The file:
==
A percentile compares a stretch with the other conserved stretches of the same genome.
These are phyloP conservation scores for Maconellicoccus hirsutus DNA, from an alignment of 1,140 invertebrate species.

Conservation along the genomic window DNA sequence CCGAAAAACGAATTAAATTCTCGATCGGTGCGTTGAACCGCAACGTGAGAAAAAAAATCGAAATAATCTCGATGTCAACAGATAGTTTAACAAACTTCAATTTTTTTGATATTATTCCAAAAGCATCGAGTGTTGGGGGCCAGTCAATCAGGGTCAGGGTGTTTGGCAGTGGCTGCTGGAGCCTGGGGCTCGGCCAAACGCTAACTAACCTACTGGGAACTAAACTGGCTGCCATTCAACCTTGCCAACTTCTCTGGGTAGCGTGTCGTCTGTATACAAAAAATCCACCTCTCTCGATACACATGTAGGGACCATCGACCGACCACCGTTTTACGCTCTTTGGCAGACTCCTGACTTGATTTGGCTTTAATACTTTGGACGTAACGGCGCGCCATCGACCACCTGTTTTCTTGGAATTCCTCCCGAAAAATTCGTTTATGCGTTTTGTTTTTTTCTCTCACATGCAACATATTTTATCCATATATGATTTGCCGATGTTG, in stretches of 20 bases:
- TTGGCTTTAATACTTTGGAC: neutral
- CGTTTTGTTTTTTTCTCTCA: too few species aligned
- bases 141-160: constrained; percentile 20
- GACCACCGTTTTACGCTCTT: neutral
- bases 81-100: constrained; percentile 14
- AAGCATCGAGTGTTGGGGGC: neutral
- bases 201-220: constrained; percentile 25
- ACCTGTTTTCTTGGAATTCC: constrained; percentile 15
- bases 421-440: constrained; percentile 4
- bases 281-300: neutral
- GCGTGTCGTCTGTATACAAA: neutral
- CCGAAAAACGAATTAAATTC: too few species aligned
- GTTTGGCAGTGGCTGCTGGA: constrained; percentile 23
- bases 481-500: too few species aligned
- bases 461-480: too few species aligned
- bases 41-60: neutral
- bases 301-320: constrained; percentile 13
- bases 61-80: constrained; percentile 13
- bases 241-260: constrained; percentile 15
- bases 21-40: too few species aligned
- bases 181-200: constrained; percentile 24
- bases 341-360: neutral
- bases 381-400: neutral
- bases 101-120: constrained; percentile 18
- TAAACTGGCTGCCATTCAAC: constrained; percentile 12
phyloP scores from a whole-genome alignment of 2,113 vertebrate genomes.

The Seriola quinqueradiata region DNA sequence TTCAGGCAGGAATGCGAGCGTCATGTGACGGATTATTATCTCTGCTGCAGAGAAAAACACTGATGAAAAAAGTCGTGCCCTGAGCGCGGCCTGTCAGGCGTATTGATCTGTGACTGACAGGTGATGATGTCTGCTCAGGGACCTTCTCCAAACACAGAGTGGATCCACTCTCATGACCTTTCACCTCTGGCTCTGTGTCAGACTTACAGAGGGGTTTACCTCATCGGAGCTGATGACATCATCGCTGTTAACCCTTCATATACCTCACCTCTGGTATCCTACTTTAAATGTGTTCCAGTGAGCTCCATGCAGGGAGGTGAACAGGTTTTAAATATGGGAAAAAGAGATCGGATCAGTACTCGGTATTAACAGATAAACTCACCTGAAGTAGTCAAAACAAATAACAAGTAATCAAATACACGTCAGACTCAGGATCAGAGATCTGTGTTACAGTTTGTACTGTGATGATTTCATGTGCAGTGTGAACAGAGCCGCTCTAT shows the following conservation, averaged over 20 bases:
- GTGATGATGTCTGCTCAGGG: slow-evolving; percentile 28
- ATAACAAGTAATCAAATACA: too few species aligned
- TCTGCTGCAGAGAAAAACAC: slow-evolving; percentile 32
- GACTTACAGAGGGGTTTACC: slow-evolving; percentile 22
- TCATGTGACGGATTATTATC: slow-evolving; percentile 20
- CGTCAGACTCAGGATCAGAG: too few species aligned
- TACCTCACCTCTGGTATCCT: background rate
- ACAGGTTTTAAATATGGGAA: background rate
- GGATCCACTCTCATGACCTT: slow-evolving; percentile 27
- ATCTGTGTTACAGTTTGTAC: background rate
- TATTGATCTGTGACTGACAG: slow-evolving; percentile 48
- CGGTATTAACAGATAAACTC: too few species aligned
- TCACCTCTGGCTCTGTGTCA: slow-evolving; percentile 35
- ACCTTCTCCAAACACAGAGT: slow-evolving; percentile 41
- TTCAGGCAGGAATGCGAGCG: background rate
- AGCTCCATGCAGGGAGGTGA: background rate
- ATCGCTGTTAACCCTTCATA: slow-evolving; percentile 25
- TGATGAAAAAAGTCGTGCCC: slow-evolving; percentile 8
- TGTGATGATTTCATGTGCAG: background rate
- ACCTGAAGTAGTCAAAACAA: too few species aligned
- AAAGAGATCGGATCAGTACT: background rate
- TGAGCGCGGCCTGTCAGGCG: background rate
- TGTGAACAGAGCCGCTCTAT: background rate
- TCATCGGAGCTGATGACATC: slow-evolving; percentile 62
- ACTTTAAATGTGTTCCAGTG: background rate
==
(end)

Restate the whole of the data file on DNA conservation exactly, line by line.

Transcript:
A percentile compares a stretch with the other conserved stretches of the same genome.
These are phyloP conservation scores for Maconellicoccus hirsutus DNA, from an alignment of 1,140 invertebrate species.

Conservation along the genomic window DNA sequence CCGAAAAACGAATTAAATTCTCGATCGGTGCGTTGAACCGCAACGTGAGAAAAAAAATCGAAATAATCTCGATGTCAACAGATAGTTTAACAAACTTCAATTTTTTTGATATTATTCCAAAAGCATCGAGTGTTGGGGGCCAGTCAATCAGGGTCAGGGTGTTTGGCAGTGGCTGCTGGAGCCTGGGGCTCGGCCAAACGCTAACTAACCTACTGGGAACTAAACTGGCTGCCATTCAACCTTGCCAACTTCTCTGGGTAGCGTGTCGTCTGTATACAAAAAATCCACCTCTCTCGATACACATGTAGGGACCATCGACCGACCACCGTTTTACGCTCTTTGGCAGACTCCTGACTTGATTTGGCTTTAATACTTTGGACGTAACGGCGCGCCATCGACCACCTGTTTTCTTGGAATTCCTCCCGAAAAATTCGTTTATGCGTTTTGTTTTTTTCTCTCACATGCAACATATTTTATCCATATATGATTTGCCGATGTTG, in stretches of 20 bases:
- TTGGCTTTAATACTTTGGAC: neutral
- CGTTTTGTTTTTTTCTCTCA: too few species aligned
- bases 141-160: constrained; percentile 20
- GACCACCGTTTTACGCTCTT: neutral
- bases 81-100: constrained; percentile 14
- AAGCATCGAGTGTTGGGGGC: neutral
- bases 201-220: constrained; percentile 25
- ACCTGTTTTCTTGGAATTCC: constrained; percentile 15
- bases 421-440: constrained; percentile 4
- bases 281-300: neutral
- GCGTGTCGTCTGTATACAAA: neutral
- CCGAAAAACGAATTAAATTC: too few species aligned
- GTTTGGCAGTGGCTGCTGGA: constrained; percentile 23
- bases 481-500: too few species aligned
- bases 461-480: too few species aligned
- bases 41-60: neutral
- bases 301-320: constrained; percentile 13
- bases 61-80: constrained; percentile 13
- bases 241-260: constrained; percentile 15
- bases 21-40: too few species aligned
- bases 181-200: constrained; percentile 24
- bases 341-360: neutral
- bases 381-400: neutral
- bases 101-120: constrained; percentile 18
- TAAACTGGCTGCCATTCAAC: constrained; percentile 12
phyloP scores from a whole-genome alignment of 2,113 vertebrate genomes.

The Seriola quinqueradiata region DNA sequence TTCAGGCAGGAATGCGAGCGTCATGTGACGGATTATTATCTCTGCTGCAGAGAAAAACACTGATGAAAAAAGTCGTGCCCTGAGCGCGGCCTGTCAGGCGTATTGATCTGTGACTGACAGGTGATGATGTCTGCTCAGGGACCTTCTCCAAACACAGAGTGGATCCACTCTCATGACCTTTCACCTCTGGCTCTGTGTCAGACTTACAGAGGGGTTTACCTCATCGGAGCTGATGACATCATCGCTGTTAACCCTTCATATACCTCACCTCTGGTATCCTACTTTAAATGTGTTCCAGTGAGCTCCATGCAGGGAGGTGAACAGGTTTTAAATATGGGAAAAAGAGATCGGATCAGTACTCGGTATTAACAGATAAACTCACCTGAAGTAGTCAAAACAAATAACAAGTAATCAAATACACGTCAGACTCAGGATCAGAGATCTGTGTTACAGTTTGTACTGTGATGATTTCATGTGCAGTGTGAACAGAGCCGCTCTAT shows the following conservation, averaged over 20 bases:
- GTGATGATGTCTGCTCAGGG: slow-evolving; percentile 28
- ATAACAAGTAATCAAATACA: too few species aligned
- TCTGCTGCAGAGAAAAACAC: slow-evolving; percentile 32
- GACTTACAGAGGGGTTTACC: slow-evolving; percentile 22
- TCATGTGACGGATTATTATC: slow-evolving; percentile 20
- CGTCAGACTCAGGATCAGAG: too few species aligned
- TACCTCACCTCTGGTATCCT: background rate
- ACAGGTTTTAAATATGGGAA: background rate
- GGATCCACTCTCATGACCTT: slow-evolving; percentile 27
- ATCTGTGTTACAGTTTGTAC: background rate
- TATTGATCTGTGACTGACAG: slow-evolving; percentile 48
- CGGTATTAACAGATAAACTC: too few species aligned
- TCACCTCTGGCTCTGTGTCA: slow-evolving; percentile 35
- ACCTTCTCCAAACACAGAGT: slow-evolving; percentile 41
- TTCAGGCAGGAATGCGAGCG: background rate
- AGCTCCATGCAGGGAGGTGA: background rate
- ATCGCTGTTAACCCTTCATA: slow-evolving; percentile 25
- TGATGAAAAAAGTCGTGCCC: slow-evolving; percentile 8
- TGTGATGATTTCATGTGCAG: background rate
- ACCTGAAGTAGTCAAAACAA: too few species aligned
- AAAGAGATCGGATCAGTACT: background rate
- TGAGCGCGGCCTGTCAGGCG: background rate
- TGTGAACAGAGCCGCTCTAT: background rate
- TCATCGGAGCTGATGACATC: slow-evolving; percentile 62
- ACTTTAAATGTGTTCCAGTG: background rate